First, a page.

This isn’t the first independent Irish film I’ve reviewed here at RBC, and while this shares many of the same features that made The Guard fantastic, there are also notable differences. Waking Ned Devine is a low-budget character-driven comedy directed by someone who knows when to take a back seat and let the actors do the work. The cast meets the task ably: Bannen and Kelly both seem to revel just as much in the joy of playing their characters as do Jackie and Michael in the adventure that Devine’s fortune presents. Something about their age makes it seem as though they are less interested in the opportunity to spend large amounts of money – what on Earth would they spend it on anyway?, the other villagers frequently ask – than they are in the chance to have a bit of fun telling a lie.

Waking is also capable of deeply moving and bittersweet moments. The final scene is a touching eulogy to friends present and absent, and is followed by a perfectly irreverent, mood-lightening scene that works all the better with that characteristic Irish lyricism.

Screen shot 2014-05-02 at 00.49.09

In Waking Ned Devine, you’ll find nudity, dream sequences, a whiffy and amorous pig farmer, folk music, an underdog story, beautiful scenery, and dammit a shred of justice. Aye, ‘tis a feel good film.

Weekend Film Recommendation: Tinker, Tailor, Soldier, Spy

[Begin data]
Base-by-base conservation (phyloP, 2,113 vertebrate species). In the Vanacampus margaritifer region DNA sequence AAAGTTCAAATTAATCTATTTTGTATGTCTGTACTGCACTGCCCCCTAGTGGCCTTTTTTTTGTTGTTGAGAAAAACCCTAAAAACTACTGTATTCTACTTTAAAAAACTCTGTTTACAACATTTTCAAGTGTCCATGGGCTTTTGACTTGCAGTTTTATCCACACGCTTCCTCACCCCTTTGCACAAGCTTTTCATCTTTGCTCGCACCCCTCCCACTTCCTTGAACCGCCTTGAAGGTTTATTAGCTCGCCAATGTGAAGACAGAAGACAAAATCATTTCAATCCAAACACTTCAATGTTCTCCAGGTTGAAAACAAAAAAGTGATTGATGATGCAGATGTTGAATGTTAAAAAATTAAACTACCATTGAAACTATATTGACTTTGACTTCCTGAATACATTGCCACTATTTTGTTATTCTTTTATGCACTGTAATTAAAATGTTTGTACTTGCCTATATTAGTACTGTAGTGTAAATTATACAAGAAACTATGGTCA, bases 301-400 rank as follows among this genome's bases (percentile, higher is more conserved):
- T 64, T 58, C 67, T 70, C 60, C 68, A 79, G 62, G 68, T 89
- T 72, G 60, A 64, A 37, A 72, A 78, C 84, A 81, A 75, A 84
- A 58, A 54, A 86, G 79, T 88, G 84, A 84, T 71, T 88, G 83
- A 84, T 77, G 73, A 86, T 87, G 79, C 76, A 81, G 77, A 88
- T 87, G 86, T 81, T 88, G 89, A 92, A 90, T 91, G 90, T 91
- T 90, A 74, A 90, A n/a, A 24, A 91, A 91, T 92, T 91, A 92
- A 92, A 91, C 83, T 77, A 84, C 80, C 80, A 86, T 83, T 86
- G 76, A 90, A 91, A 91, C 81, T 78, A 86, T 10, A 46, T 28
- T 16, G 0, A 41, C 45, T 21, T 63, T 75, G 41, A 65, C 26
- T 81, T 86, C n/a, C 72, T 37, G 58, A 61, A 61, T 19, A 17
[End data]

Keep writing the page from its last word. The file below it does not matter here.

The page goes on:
The BBC mini-series Tinker, Tailor, Soldier, Spy is the perfect realisation of the John Le Carré novel.

BRITAIN-GUINNESS-007If I were BBC Director-General, and had been granted only 24 broadcast hours to make the case to the nation and its elected officials that my organisation was capable of greatness, I would immediately fill the first 315 minutes of my schedule with this week’s film recommendation: 1979’s Tinker, Tailor, Soldier, Spy.

This is what a television mini-series can do that is virtually impossible in the movie theater: Tell a long, complex, intimate story over a series of episodes that hang together, and in which the audience being forced to wait for the resolution adds to the exquisite tension of the tale. Tinker, Tailor, Soldier, Spy is also the apotheosis of what BBC can do better than any other organisation when it sets its mind to it: Trawl through the British theater for stage-trained, perfectly cast actors to play parts large and small, give them a quintessentially British script, and spend a TV-level budget in just the right way to get the sets and production that are “tailor made” (sorry, couldn’t pass that up) for the story. The result is BBC television magic.

The plot: The aging head of the British Secret Service, dogged by a series of espionage failures and declining health, sends out a trusted agent on a mission to Czechoslovakia that will help smoke out a high-level mole who is working for the Soviets. The mission goes horribly wrong, almost as if the enemy knew of it in advance. A different group of agents ascends to control of the service, and casts out along the way faithful, long-serving head of personnel George Smiley. But the politician who oversee the service believes the mole is still active, and recruits Smiley out of retirement to covertly investigate his former colleagues. With glum professionalism, and the aid of an embittered assassin who has been demoted, he slowly draws on the loose strings that he hopes will lead him to the mole’s identity.